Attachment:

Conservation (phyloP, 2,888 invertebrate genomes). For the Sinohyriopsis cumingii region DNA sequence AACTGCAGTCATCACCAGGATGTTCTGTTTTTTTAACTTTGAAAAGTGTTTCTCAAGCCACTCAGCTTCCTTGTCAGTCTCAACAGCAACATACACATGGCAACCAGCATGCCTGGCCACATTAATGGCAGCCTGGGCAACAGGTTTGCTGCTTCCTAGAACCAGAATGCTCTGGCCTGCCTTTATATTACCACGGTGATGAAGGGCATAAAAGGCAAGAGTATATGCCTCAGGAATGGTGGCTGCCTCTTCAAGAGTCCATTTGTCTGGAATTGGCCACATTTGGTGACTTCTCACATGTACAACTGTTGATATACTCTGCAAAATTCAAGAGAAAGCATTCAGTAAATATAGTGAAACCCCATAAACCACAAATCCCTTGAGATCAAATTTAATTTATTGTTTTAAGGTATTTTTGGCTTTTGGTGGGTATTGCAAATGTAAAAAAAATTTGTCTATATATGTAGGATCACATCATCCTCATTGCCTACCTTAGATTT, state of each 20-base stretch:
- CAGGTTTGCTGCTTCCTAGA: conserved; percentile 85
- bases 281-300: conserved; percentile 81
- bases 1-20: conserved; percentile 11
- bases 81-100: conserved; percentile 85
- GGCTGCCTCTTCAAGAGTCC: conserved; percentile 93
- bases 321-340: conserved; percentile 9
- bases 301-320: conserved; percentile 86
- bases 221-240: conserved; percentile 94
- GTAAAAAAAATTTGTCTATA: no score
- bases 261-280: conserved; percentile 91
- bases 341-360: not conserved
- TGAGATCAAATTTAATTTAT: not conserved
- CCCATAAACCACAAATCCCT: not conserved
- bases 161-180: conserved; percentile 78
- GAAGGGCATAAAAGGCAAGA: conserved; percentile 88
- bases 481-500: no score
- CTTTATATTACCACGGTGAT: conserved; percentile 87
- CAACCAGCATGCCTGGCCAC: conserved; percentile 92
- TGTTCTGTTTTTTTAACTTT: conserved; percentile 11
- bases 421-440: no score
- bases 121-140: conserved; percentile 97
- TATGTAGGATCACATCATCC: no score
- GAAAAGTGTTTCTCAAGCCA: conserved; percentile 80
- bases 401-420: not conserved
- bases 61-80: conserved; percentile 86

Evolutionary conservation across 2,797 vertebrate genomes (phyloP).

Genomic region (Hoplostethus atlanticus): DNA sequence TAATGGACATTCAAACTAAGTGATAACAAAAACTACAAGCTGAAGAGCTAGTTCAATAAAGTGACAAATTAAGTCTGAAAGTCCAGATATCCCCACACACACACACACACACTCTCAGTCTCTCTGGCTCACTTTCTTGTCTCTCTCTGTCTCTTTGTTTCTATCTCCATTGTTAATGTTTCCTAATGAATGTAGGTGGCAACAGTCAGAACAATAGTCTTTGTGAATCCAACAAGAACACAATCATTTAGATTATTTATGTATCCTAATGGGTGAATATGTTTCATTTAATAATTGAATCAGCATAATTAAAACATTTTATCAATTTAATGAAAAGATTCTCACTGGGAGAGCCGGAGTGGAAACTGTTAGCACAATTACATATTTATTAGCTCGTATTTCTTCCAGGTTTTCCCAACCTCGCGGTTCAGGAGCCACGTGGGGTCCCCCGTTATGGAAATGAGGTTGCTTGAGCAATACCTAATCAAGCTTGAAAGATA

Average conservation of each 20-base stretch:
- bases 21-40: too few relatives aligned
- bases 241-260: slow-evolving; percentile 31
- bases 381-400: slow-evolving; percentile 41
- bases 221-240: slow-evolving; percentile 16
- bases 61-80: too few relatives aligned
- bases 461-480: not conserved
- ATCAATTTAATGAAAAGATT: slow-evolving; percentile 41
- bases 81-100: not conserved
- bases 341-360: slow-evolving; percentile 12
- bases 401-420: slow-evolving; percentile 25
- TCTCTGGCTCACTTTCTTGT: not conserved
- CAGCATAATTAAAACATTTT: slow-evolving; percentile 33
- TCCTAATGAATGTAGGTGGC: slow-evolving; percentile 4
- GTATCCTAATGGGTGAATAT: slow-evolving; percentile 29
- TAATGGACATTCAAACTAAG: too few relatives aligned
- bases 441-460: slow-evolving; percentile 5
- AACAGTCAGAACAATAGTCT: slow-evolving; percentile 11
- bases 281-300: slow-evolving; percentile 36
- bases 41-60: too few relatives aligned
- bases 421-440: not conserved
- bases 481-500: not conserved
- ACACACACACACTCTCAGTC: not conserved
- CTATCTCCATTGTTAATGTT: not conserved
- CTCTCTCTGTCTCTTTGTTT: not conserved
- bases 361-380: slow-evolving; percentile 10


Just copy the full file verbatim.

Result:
Conservation (phyloP, 2,888 invertebrate genomes). For the Sinohyriopsis cumingii region DNA sequence AACTGCAGTCATCACCAGGATGTTCTGTTTTTTTAACTTTGAAAAGTGTTTCTCAAGCCACTCAGCTTCCTTGTCAGTCTCAACAGCAACATACACATGGCAACCAGCATGCCTGGCCACATTAATGGCAGCCTGGGCAACAGGTTTGCTGCTTCCTAGAACCAGAATGCTCTGGCCTGCCTTTATATTACCACGGTGATGAAGGGCATAAAAGGCAAGAGTATATGCCTCAGGAATGGTGGCTGCCTCTTCAAGAGTCCATTTGTCTGGAATTGGCCACATTTGGTGACTTCTCACATGTACAACTGTTGATATACTCTGCAAAATTCAAGAGAAAGCATTCAGTAAATATAGTGAAACCCCATAAACCACAAATCCCTTGAGATCAAATTTAATTTATTGTTTTAAGGTATTTTTGGCTTTTGGTGGGTATTGCAAATGTAAAAAAAATTTGTCTATATATGTAGGATCACATCATCCTCATTGCCTACCTTAGATTT, state of each 20-base stretch:
- CAGGTTTGCTGCTTCCTAGA: conserved; percentile 85
- bases 281-300: conserved; percentile 81
- bases 1-20: conserved; percentile 11
- bases 81-100: conserved; percentile 85
- GGCTGCCTCTTCAAGAGTCC: conserved; percentile 93
- bases 321-340: conserved; percentile 9
- bases 301-320: conserved; percentile 86
- bases 221-240: conserved; percentile 94
- GTAAAAAAAATTTGTCTATA: no score
- bases 261-280: conserved; percentile 91
- bases 341-360: not conserved
- TGAGATCAAATTTAATTTAT: not conserved
- CCCATAAACCACAAATCCCT: not conserved
- bases 161-180: conserved; percentile 78
- GAAGGGCATAAAAGGCAAGA: conserved; percentile 88
- bases 481-500: no score
- CTTTATATTACCACGGTGAT: conserved; percentile 87
- CAACCAGCATGCCTGGCCAC: conserved; percentile 92
- TGTTCTGTTTTTTTAACTTT: conserved; percentile 11
- bases 421-440: no score
- bases 121-140: conserved; percentile 97
- TATGTAGGATCACATCATCC: no score
- GAAAAGTGTTTCTCAAGCCA: conserved; percentile 80
- bases 401-420: not conserved
- bases 61-80: conserved; percentile 86

Evolutionary conservation across 2,797 vertebrate genomes (phyloP).

Genomic region (Hoplostethus atlanticus): DNA sequence TAATGGACATTCAAACTAAGTGATAACAAAAACTACAAGCTGAAGAGCTAGTTCAATAAAGTGACAAATTAAGTCTGAAAGTCCAGATATCCCCACACACACACACACACACTCTCAGTCTCTCTGGCTCACTTTCTTGTCTCTCTCTGTCTCTTTGTTTCTATCTCCATTGTTAATGTTTCCTAATGAATGTAGGTGGCAACAGTCAGAACAATAGTCTTTGTGAATCCAACAAGAACACAATCATTTAGATTATTTATGTATCCTAATGGGTGAATATGTTTCATTTAATAATTGAATCAGCATAATTAAAACATTTTATCAATTTAATGAAAAGATTCTCACTGGGAGAGCCGGAGTGGAAACTGTTAGCACAATTACATATTTATTAGCTCGTATTTCTTCCAGGTTTTCCCAACCTCGCGGTTCAGGAGCCACGTGGGGTCCCCCGTTATGGAAATGAGGTTGCTTGAGCAATACCTAATCAAGCTTGAAAGATA

Average conservation of each 20-base stretch:
- bases 21-40: too few relatives aligned
- bases 241-260: slow-evolving; percentile 31
- bases 381-400: slow-evolving; percentile 41
- bases 221-240: slow-evolving; percentile 16
- bases 61-80: too few relatives aligned
- bases 461-480: not conserved
- ATCAATTTAATGAAAAGATT: slow-evolving; percentile 41
- bases 81-100: not conserved
- bases 341-360: slow-evolving; percentile 12
- bases 401-420: slow-evolving; percentile 25
- TCTCTGGCTCACTTTCTTGT: not conserved
- CAGCATAATTAAAACATTTT: slow-evolving; percentile 33
- TCCTAATGAATGTAGGTGGC: slow-evolving; percentile 4
- GTATCCTAATGGGTGAATAT: slow-evolving; percentile 29
- TAATGGACATTCAAACTAAG: too few relatives aligned
- bases 441-460: slow-evolving; percentile 5
- AACAGTCAGAACAATAGTCT: slow-evolving; percentile 11
- bases 281-300: slow-evolving; percentile 36
- bases 41-60: too few relatives aligned
- bases 421-440: not conserved
- bases 481-500: not conserved
- ACACACACACACTCTCAGTC: not conserved
- CTATCTCCATTGTTAATGTT: not conserved
- CTCTCTCTGTCTCTTTGTTT: not conserved
- bases 361-380: slow-evolving; percentile 10